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How to Lead When You’re In Over Your Head

over your head

Here’s a leadership secret.

Almost anyone who has ever led anything significant has felt like they’re in over their head at one point or another.

You might be there right now.

I hear from young leaders all the time or leaders who have moved into new roles who tell me they’re overwhelmed by the responsibility of leadership. One young leader put it this way:

I’m basically…new to all of this and feeling completely over my head. Knowing I am called to be here and not knowing how any of this is going to work, [the] leadership issue for me is feeling so very very insecure on so many levels.

I get that. I’ve felt like I’ve been in over my head many times:

From my teens right through my thirties, I was often the youngest leader around a lot of leadership tables and had to learn how to lead with people much older and often much wiser than me.

I was in law before ministry. First year law school was overwhelming for a liberal arts major, but I found a way through.

I really never saw myself as a pastor, and had to figure out how to lead a church in real time when I got called into ministry.

I really had no idea how to write a book. I’ve now been able to publish three, including my latest, Lasting Impact: 7 Powerful Conversation That Will Help Your Church Grow.

I had no idea how to launch a book (apparently books don’t launch themselves), but learned on the fly and saw my latest book become a #1 Amazon best-seller in multiple categories.

Whether you’re trying to launch something new, moving into a new and overwhelming role, or just being the young leader around a seasoned table, everyone gets overwhelmed.

So…how do you lead when you’re in over your head?

What follows are 5 guidelines that have helped me.

1. Stay humble

Humility is a leader’s best friend.

It’s one thing to be in over your head but pretend you’ve got it all figured out. Your insecurity will drive you to pretend you know something. Don’t.

Humility is a leader's best friend. Click To Tweet

It’s such a bad strategy; the quickest way to alienate the people around you is to pretend you know what you’re doing when you don’t.

People will lose confidence in you quickly and begin to dismiss you as arrogant.

On the other hand, don’t repeatedly throw yourself under the bus either saying things like “I’m no good at this” or “I have no idea what I’m doing.”

That’s not true humility. That’s a lack of confidence.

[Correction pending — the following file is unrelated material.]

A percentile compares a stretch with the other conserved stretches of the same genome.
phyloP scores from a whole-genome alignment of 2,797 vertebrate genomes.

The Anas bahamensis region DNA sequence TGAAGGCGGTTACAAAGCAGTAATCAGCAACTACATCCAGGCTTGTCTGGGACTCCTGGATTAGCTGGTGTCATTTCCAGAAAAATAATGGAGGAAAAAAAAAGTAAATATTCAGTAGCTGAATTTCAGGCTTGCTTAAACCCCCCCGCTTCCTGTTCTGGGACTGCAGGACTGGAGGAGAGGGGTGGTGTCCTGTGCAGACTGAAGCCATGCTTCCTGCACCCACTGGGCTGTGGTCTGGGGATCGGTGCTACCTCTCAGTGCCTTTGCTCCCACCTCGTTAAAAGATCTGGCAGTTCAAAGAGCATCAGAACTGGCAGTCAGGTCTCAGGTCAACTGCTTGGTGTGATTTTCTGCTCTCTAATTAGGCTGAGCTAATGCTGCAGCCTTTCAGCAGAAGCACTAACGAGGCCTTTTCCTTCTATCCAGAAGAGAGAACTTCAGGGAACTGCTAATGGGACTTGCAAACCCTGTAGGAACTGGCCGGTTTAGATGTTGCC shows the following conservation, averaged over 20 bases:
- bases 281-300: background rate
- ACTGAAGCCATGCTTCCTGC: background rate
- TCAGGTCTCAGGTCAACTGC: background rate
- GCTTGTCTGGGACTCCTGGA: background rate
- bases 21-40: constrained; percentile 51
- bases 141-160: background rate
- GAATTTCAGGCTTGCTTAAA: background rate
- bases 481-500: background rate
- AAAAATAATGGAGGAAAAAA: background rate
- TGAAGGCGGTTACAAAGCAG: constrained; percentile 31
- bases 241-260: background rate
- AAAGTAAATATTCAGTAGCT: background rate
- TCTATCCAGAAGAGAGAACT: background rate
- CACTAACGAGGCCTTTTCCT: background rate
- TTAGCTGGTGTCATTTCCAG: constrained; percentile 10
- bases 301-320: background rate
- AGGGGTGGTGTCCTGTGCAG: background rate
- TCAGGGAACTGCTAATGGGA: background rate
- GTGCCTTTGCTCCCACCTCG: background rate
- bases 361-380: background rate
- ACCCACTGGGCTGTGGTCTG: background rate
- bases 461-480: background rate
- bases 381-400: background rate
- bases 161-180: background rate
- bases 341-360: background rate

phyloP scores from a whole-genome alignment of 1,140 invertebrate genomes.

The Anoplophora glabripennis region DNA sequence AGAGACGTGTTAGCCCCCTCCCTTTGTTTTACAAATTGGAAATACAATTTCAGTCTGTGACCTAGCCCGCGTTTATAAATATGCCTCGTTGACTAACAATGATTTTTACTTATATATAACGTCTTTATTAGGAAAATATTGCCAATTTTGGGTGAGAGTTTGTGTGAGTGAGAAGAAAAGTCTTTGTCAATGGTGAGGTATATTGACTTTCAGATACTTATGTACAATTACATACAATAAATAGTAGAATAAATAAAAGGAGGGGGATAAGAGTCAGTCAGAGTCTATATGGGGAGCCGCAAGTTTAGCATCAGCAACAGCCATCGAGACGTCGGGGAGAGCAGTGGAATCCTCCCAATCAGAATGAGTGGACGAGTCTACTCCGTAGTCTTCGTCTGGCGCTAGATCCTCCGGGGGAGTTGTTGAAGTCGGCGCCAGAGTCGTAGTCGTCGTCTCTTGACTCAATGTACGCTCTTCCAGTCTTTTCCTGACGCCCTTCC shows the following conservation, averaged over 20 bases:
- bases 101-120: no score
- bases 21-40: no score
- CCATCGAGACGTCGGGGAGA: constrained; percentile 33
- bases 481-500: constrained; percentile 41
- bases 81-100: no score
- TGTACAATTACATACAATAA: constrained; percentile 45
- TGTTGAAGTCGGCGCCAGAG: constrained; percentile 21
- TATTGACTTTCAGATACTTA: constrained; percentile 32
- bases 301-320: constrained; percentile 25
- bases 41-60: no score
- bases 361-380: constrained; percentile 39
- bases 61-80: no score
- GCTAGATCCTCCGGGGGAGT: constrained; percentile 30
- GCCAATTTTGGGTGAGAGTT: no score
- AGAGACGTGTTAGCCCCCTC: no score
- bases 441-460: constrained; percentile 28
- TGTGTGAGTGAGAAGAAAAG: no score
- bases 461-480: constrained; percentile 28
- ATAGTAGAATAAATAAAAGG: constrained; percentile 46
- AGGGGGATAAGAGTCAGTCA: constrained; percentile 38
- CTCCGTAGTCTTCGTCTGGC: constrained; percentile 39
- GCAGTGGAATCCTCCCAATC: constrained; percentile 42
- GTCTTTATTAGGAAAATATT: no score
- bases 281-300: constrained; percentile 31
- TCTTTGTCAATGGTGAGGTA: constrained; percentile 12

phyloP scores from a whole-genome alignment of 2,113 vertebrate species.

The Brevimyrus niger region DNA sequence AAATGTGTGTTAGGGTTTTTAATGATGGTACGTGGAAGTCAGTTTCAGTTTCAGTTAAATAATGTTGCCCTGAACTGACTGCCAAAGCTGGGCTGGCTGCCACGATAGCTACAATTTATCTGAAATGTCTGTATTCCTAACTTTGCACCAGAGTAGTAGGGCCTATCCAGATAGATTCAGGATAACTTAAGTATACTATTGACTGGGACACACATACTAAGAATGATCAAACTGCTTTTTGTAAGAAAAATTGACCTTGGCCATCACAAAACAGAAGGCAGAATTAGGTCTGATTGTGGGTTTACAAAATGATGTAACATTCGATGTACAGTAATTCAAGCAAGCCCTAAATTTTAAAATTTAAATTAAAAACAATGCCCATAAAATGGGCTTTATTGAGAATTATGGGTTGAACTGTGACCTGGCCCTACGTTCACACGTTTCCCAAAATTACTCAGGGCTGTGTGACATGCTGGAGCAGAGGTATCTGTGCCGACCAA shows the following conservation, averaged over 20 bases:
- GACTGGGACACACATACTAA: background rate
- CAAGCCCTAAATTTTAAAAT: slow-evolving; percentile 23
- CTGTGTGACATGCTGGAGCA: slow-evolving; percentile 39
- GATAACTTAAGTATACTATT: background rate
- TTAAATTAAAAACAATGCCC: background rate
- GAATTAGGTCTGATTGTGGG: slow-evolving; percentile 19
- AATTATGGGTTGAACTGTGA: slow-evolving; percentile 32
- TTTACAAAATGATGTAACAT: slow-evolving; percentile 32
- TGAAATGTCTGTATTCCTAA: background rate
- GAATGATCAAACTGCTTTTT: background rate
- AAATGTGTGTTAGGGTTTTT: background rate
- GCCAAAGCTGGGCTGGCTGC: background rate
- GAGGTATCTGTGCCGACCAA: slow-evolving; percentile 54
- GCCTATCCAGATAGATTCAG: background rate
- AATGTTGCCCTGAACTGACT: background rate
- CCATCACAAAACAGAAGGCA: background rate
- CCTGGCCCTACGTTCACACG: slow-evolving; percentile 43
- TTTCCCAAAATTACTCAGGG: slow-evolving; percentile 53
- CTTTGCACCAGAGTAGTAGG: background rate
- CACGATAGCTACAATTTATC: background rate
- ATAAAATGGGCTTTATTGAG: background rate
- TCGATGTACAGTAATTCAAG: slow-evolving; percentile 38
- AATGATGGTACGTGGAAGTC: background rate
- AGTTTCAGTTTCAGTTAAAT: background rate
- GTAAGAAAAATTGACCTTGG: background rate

Instead, just be truthful and express a humble confidence in the long term outcome. Say things like “This is new to me, but I’m sure we can figure this out together.”

Or “The learning curve is steep right now, and I’m grateful for a good team around me. We’ll get this done somehow.”

Sometimes when you’re really shaky, any confidence you’re expressing is in God, not in yourself.

I realize that’s good theology in every season, but sometimes the only confidence you will have is in God. That’s more than okay.

Sometimes the only confidence you have as a leader is in God. That's okay. Click To Tweet

2. Get a great team of people around you who are smarter than you 

You really can’t do this alone.

The more alone you are, the more difficult it will be.

So…get some mentors to build into you. If no one’s offering (they rarely do), just ask.

Recruit the next and brightest leaders you can find and mobilize them.  Here are 5 tips on how to attract and lead leaders who are better than you.

The more alone you are as a leader, the more difficult it will be. Click To Tweet

3. Become an avid learner 

Just because you don’t know something now doesn’t mean you can’t ever know it.

Become an avid learner.

Get up early. Read everything you can. Take notes from everyone around you. Live and lead in active learning mode.

You need a steep growth curve in this stage.

Make sure you spend time every day learning and growing.

And don’t spend so many hours working in leadership that you can’t work on your leadership.

Just because you don't know something now doesn't mean you can't ever know it. Click To Tweet

4. Grow comfortable saying “I don’t know”

Insecurities run deep in most of us. And often our fear is that when people realize how little we know they will reject us.

But when you tell them you don’t know, two things happen.

First, they’re glad you realize what they already know—that you don’t know.

Second, they probably like you a little bit more because your admission you don’t know makes you more relatable, more human.

Don’t rest at “I don’t know” though. Tell them you’ll find out and report back. But at least admit it. Don’t bluff.

Great leaders grow comfortable saying I don't know. Click To Tweet

5. Trust God 

Yes, I know this sounds a little cliche. But it’s so true.

Many of us experienced a specific calling into ministry. If so, you need to trust God to get you through it.